So, some big organizations might advertise a low rate.  I won’t make that my only selling point.  There are many reasons why Cornerstone Business Solutions is the best choice for merchant services.  I will continue to offer service that has my customers raving about me.  I’ll be the professional that offers the solutions to increase business efficiency.  I’ll be THE point of contact a merchant can get ahold of when he needs me.  And the best part is, it won’t cost more, because there is much more to credit card processing than a rateBut I will not advertise my service as the cheapest!

Another issue that bothers me about these type of offers is that they are more concerned about beating the rate, however slightly, than looking out for if a change is actually good.  Is it worth the hassle?  Are they going to really recommend you leave for a few dollars a month?  Will they still have the best rate after they get you to change?  Will the service stack up?  Will they be charging for equipment and what will the warranty be?

I also want to offer some advice for those that actually do follow through with these types of offers.  As I’ve mentioned before, there is much variation in merchant services statements.  This can make them difficult to read.  When a merchant does get a quote, they will generally get an analysis showing the savings.  These analysis are designed to show maximum savings, so make sure that the person doing the analysis has the credentials (such as a Certified Payment Professional) to do an honest and accurate assessment.  The math needs to be checked line by line for accuracy.  Make sure accurate information is pulled from the old statement and make sure that the rates they offer are the same rates used on the Schedule A of the contract that they want you to sign.  It’s critical to check the entire contract to find the additional fees not mentioned in the rate comparison.  Then, when the first statement comes, check that you are actually receiving the rates promised.  I’d recommend these statements continue to be reviewed every six months at a minimum to see if they’ve changed.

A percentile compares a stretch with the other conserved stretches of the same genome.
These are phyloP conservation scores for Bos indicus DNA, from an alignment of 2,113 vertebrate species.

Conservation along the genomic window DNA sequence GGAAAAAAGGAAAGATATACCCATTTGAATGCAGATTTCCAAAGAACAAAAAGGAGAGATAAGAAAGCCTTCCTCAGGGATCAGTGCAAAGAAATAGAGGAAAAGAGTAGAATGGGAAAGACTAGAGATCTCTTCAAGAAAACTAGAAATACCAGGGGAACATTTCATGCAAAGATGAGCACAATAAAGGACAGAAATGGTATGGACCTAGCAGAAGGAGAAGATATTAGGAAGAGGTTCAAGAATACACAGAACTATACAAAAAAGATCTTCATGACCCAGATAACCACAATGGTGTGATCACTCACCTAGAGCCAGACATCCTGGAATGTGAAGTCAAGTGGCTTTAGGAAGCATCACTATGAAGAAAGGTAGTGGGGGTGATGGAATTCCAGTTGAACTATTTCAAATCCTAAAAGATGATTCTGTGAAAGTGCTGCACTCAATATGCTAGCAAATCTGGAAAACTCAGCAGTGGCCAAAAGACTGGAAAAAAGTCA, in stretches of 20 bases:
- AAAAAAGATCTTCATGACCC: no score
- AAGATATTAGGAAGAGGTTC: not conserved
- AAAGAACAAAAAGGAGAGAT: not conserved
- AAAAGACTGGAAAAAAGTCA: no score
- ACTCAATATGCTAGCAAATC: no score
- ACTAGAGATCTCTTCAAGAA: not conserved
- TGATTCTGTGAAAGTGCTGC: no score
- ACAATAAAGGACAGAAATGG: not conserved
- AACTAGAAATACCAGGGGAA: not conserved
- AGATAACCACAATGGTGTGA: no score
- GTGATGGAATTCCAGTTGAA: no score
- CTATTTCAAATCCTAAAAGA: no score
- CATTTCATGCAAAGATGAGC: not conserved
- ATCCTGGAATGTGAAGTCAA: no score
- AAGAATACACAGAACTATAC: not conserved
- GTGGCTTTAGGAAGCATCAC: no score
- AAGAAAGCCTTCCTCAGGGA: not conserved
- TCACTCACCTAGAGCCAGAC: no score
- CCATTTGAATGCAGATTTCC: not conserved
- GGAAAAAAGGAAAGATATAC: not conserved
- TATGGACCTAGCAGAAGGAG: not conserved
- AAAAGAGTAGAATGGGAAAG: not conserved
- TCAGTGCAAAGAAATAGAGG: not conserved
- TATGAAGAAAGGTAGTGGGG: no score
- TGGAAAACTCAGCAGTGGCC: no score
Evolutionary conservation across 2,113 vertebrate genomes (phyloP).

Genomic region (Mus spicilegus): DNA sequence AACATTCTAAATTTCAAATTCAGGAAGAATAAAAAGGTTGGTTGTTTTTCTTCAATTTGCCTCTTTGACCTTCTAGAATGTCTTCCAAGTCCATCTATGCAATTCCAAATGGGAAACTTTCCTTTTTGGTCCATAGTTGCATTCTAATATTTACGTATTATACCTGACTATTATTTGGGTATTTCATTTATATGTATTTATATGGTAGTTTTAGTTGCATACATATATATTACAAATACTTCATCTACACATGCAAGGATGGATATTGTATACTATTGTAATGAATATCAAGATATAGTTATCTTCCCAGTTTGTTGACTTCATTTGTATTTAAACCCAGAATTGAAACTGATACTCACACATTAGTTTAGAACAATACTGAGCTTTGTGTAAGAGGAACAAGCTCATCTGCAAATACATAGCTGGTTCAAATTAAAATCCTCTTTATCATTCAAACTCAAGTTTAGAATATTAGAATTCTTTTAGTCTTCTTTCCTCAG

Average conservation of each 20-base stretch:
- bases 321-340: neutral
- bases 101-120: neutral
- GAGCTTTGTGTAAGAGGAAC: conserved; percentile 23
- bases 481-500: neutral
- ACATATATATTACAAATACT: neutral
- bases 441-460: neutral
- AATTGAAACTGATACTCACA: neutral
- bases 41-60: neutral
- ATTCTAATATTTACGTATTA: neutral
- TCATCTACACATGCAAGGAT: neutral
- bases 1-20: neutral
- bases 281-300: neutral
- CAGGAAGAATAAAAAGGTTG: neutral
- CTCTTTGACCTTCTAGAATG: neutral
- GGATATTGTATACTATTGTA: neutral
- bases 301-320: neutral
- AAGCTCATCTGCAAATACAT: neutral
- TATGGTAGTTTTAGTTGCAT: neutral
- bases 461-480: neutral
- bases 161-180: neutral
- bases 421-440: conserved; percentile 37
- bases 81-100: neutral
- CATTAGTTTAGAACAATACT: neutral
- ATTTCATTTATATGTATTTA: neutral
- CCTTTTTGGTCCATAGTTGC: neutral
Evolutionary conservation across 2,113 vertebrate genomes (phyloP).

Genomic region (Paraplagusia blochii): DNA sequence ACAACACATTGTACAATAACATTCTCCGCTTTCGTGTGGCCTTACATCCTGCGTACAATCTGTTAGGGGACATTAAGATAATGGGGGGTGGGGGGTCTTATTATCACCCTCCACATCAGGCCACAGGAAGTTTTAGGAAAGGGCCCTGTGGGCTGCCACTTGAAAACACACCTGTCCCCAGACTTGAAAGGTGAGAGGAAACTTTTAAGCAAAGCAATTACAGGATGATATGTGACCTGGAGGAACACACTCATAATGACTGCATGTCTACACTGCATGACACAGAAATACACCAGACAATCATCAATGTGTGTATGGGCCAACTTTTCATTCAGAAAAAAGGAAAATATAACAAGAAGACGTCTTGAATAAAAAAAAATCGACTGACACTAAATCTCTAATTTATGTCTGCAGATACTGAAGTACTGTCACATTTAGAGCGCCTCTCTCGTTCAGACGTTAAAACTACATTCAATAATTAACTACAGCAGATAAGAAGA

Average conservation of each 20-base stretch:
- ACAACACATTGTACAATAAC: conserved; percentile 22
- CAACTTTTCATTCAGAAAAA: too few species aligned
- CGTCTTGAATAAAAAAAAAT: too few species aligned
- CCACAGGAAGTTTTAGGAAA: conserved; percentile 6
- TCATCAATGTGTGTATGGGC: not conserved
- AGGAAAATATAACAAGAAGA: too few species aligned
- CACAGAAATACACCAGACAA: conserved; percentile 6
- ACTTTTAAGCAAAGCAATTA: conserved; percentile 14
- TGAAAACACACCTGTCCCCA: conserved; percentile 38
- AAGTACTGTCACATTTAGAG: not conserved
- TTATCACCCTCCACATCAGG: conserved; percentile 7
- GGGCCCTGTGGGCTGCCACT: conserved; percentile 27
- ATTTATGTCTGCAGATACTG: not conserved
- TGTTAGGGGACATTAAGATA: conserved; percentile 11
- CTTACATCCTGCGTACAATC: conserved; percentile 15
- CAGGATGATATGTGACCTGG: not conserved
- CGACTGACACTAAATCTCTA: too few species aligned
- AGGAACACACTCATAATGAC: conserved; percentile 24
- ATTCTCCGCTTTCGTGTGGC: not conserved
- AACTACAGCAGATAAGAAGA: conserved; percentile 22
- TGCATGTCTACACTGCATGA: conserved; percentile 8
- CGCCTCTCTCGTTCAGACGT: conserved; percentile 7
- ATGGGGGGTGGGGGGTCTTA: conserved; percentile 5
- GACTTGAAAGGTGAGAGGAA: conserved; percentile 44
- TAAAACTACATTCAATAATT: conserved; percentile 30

I know that representative’s that are employees of such organizations have the interest of their employer first.  They are often under quotas and pressure to ‘close deals’.  This means that a merchant can expect pressure and sales tactics to switch even if it isn’t in the merchant’s best interest.  I am not an employee and it’s always been my philosophy to put the business owner first.  In my opinion, my employer and first loyalty is to the business owner.  I have no quotas or pressure and my moral compass guides me to build my reputation, first and foremost.  Many times when assessing a merchant situation I’ve walked away from business that I didn’t feel was a big enough win for the merchant.  It’s truly my goal to help people out first and foremost.  A lot of times it means I’m providing their payment services and other times it means I’ve helped out another way.  In my opinion it’s part of being a professional, not a rate peddling salesman.

As a side note, when I stopped to think how many of those mailers must be sent out just to end up in the trash, I just picture a forest being hacked down.  It reminded me of an old phrase that was once a popular email signature and I think it’s appropriate here.  “Although no trees were killed in the creation of this article, many electrons were horribly inconvenienced!”


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  1. I love this information Robert. This is good for people to understand in any industry. Price is temporary, value is long-term. Gimmicks may get people in the door, but if they are just gimmicks, trust and credibility will be lost and so will the business.